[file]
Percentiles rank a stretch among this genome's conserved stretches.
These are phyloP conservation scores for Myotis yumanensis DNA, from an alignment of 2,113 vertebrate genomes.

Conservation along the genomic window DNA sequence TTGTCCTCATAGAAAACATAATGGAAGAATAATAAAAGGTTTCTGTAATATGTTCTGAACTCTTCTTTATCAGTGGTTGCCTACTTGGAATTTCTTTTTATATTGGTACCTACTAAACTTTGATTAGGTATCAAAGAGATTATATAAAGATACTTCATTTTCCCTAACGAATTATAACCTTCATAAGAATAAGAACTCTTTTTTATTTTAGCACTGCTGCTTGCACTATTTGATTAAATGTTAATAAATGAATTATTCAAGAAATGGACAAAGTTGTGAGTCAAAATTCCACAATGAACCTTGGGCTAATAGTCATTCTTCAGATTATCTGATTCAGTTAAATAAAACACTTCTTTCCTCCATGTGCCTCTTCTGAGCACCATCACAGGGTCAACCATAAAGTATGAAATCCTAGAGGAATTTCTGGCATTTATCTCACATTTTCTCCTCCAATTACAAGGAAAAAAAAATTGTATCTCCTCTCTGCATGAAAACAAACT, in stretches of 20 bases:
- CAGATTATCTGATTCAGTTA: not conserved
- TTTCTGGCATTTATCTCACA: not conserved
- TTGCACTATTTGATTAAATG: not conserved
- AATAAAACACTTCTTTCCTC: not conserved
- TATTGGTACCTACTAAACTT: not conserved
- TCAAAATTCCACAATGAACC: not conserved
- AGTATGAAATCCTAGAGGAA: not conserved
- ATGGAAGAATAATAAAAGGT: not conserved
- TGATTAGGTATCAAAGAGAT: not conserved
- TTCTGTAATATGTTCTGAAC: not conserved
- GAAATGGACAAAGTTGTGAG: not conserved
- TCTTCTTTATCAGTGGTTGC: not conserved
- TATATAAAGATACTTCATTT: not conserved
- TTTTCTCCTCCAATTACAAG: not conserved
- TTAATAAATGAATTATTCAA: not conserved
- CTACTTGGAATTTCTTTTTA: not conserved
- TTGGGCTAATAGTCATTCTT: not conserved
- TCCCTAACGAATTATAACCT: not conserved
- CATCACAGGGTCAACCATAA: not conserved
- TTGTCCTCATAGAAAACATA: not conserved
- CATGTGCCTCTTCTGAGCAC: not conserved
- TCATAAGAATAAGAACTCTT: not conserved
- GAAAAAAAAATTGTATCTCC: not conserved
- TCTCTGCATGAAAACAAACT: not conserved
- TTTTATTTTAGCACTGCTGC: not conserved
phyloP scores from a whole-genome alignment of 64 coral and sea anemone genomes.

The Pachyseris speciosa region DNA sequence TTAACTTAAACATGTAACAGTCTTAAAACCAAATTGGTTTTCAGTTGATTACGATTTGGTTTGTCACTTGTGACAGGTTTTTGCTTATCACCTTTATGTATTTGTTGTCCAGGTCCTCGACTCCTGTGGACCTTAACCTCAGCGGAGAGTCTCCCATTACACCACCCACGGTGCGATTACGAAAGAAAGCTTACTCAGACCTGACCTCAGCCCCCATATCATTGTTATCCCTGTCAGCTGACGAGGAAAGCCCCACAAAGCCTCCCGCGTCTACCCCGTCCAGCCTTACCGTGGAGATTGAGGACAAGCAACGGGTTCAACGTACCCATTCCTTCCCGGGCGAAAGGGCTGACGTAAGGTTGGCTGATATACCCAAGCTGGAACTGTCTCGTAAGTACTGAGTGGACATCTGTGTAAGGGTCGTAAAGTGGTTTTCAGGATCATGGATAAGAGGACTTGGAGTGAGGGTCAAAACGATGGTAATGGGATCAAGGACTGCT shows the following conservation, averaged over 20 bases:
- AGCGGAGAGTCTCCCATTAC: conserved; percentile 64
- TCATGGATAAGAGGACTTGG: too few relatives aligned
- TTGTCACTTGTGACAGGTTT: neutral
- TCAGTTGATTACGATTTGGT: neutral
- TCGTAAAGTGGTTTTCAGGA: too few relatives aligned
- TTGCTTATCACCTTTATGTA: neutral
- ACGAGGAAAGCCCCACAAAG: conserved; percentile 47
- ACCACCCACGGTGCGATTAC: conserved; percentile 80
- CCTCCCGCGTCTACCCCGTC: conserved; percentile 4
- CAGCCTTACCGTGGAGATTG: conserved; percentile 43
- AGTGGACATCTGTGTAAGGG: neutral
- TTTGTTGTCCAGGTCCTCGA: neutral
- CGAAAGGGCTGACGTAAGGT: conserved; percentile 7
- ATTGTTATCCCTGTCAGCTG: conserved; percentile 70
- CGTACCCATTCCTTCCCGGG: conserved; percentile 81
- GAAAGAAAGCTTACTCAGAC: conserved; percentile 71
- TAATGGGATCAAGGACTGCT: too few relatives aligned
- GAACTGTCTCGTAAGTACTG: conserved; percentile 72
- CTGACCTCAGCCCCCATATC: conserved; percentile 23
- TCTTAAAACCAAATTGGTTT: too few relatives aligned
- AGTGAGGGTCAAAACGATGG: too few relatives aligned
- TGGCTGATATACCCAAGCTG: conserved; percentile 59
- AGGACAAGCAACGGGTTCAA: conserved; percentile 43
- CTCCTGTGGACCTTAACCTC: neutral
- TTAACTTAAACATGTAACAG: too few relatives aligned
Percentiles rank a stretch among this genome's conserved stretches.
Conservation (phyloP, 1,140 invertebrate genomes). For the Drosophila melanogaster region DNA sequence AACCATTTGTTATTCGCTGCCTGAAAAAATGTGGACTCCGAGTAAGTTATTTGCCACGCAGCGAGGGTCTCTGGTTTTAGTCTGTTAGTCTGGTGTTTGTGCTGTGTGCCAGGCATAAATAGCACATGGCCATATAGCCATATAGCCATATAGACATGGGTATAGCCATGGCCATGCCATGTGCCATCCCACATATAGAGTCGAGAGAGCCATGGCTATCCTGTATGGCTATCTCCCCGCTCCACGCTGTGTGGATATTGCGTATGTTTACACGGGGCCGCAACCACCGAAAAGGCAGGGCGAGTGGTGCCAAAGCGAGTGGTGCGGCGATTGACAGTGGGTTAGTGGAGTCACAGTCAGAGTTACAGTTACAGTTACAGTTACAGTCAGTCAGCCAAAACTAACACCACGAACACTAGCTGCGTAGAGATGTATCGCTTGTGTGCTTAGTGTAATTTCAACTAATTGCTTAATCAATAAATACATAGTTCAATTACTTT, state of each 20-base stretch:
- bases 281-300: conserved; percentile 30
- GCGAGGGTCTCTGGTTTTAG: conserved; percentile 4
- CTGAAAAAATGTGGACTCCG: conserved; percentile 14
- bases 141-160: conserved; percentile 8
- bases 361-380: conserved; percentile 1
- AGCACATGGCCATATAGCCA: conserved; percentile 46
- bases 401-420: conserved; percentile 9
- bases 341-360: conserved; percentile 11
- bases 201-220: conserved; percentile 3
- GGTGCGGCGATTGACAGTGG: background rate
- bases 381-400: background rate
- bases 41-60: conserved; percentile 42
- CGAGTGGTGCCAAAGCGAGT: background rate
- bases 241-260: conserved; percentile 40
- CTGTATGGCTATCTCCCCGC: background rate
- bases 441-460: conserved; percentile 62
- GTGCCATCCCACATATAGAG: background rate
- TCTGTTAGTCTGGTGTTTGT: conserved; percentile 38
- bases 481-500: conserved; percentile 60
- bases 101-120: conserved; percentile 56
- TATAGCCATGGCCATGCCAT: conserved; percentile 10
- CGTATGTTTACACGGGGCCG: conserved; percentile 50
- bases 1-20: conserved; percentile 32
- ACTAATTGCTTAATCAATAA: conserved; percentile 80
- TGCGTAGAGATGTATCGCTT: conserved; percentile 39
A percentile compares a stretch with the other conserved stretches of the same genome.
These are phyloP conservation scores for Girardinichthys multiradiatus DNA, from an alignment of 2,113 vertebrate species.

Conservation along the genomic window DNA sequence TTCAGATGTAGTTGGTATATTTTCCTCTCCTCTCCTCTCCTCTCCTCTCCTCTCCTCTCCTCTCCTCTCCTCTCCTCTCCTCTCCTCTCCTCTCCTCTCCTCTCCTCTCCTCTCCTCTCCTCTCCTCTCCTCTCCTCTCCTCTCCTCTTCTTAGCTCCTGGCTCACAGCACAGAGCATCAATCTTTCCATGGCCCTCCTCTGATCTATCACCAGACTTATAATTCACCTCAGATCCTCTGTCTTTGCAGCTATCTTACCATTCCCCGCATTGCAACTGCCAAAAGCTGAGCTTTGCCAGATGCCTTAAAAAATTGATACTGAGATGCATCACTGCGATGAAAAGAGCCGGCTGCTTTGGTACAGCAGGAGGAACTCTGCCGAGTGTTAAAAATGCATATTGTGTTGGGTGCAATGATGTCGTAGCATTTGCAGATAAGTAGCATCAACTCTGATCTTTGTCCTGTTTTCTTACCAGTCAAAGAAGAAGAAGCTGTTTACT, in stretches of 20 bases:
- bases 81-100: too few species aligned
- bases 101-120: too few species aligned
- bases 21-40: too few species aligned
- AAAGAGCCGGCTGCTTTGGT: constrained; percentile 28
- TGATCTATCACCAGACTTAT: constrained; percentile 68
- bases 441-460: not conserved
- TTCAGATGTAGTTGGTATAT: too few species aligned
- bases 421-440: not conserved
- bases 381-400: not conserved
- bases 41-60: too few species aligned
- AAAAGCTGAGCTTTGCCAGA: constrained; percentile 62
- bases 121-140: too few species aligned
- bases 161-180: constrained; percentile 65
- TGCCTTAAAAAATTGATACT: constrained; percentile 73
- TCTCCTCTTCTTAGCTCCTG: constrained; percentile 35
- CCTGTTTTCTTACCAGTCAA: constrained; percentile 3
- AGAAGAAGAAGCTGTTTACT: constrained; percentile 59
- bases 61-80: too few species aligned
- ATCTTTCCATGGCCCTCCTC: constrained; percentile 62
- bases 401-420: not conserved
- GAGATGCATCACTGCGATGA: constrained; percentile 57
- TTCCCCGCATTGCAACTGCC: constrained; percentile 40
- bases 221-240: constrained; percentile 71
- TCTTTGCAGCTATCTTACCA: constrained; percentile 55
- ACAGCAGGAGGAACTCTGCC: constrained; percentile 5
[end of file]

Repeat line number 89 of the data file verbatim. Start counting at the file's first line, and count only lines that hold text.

- AAAGAGCCGGCTGCTTTGGT: constrained; percentile 28